Pizza crust with the same process as croissants? Yes

It’s funny how the nine years I’ve lived in or around Chicago have made their mark on me. While I still like ketchup on my hot dogs, they seem naked and bland now without sport peppers, and I’m somewhat distraught that I can’t find them at a grocery store back home (poor misguided Wegman’s stock guy, your confusion made me sad). The difference between “downtown” and “the city” actually makes sense. Trying to navigate somewhere that the streets aren’t laid out in a nice, organized grid would confuse the hell out of me now. Holding a conversation about the Bears and actually following a game no longer makes me laugh out loud at its impossibility. I appreciate the unique pride (and gloveless pain) Chicago has in its 16″ softball games. And I will whole-heartedly come to Chicago’s defense if anyone tries to compare it unfavorably to any other city.

Oh this will be goodNot as much cheese, but it makes me feel less guiltyStuffedReady for heat

I love this city, my adopted home. I know it has its problems, which aren’t insignificant, but what city doesn’t? Its neighborhoods and lakefront, culture and history, quirks and perfections, and of course its food from pizza to farmers markets–these make Chicago great to me, especially when I can share them with you.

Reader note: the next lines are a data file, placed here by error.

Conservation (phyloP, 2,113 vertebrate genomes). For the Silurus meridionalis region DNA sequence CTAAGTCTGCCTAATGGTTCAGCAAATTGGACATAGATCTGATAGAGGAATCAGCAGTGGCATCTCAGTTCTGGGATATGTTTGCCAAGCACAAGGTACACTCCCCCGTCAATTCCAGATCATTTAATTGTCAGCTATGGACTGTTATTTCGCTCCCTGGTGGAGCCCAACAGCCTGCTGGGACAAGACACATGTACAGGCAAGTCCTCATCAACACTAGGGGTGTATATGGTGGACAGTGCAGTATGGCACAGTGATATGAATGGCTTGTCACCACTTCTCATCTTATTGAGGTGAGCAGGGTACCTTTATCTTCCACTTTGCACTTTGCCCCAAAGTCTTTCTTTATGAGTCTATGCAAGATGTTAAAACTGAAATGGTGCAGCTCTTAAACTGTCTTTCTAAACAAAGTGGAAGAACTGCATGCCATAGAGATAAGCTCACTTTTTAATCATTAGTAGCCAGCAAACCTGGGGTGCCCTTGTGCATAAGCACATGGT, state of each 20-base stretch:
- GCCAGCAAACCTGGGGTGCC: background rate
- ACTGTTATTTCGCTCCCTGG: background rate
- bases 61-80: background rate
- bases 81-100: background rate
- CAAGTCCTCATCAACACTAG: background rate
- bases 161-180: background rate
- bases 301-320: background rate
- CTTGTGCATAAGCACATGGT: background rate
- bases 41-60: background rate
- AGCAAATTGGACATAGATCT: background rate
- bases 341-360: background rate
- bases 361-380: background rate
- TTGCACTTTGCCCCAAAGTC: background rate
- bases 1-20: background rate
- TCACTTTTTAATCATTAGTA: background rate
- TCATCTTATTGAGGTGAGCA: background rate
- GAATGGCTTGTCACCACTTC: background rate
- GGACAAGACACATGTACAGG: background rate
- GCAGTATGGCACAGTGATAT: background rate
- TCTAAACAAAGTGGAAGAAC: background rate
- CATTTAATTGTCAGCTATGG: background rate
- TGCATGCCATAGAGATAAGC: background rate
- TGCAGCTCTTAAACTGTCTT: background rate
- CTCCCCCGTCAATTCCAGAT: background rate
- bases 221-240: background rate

Deep dish for the neat freak

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Hugs in a bowl

Fair warning–if I had to pick one type of dish to eat for the next four months, it would be soup, hands down.

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Soup is so much more than the sum of its parts: water; bits and pieces of vegetables and herbs; maybe a little meat for flavor and richness; maybe some grains, beans, or noodles for heft. Those are the basic ingredients, but the end result is soul-satisfying like no other: it’s curling under a blanket with a warm bowl in your hands, inhaling the rising steam while the wind howls past the window; it’s dipping the golden corner of a gooey grilled cheese into the unmistakable reddish-orange creaminess of tomato soup; it’s essentially a big hug in a bowl.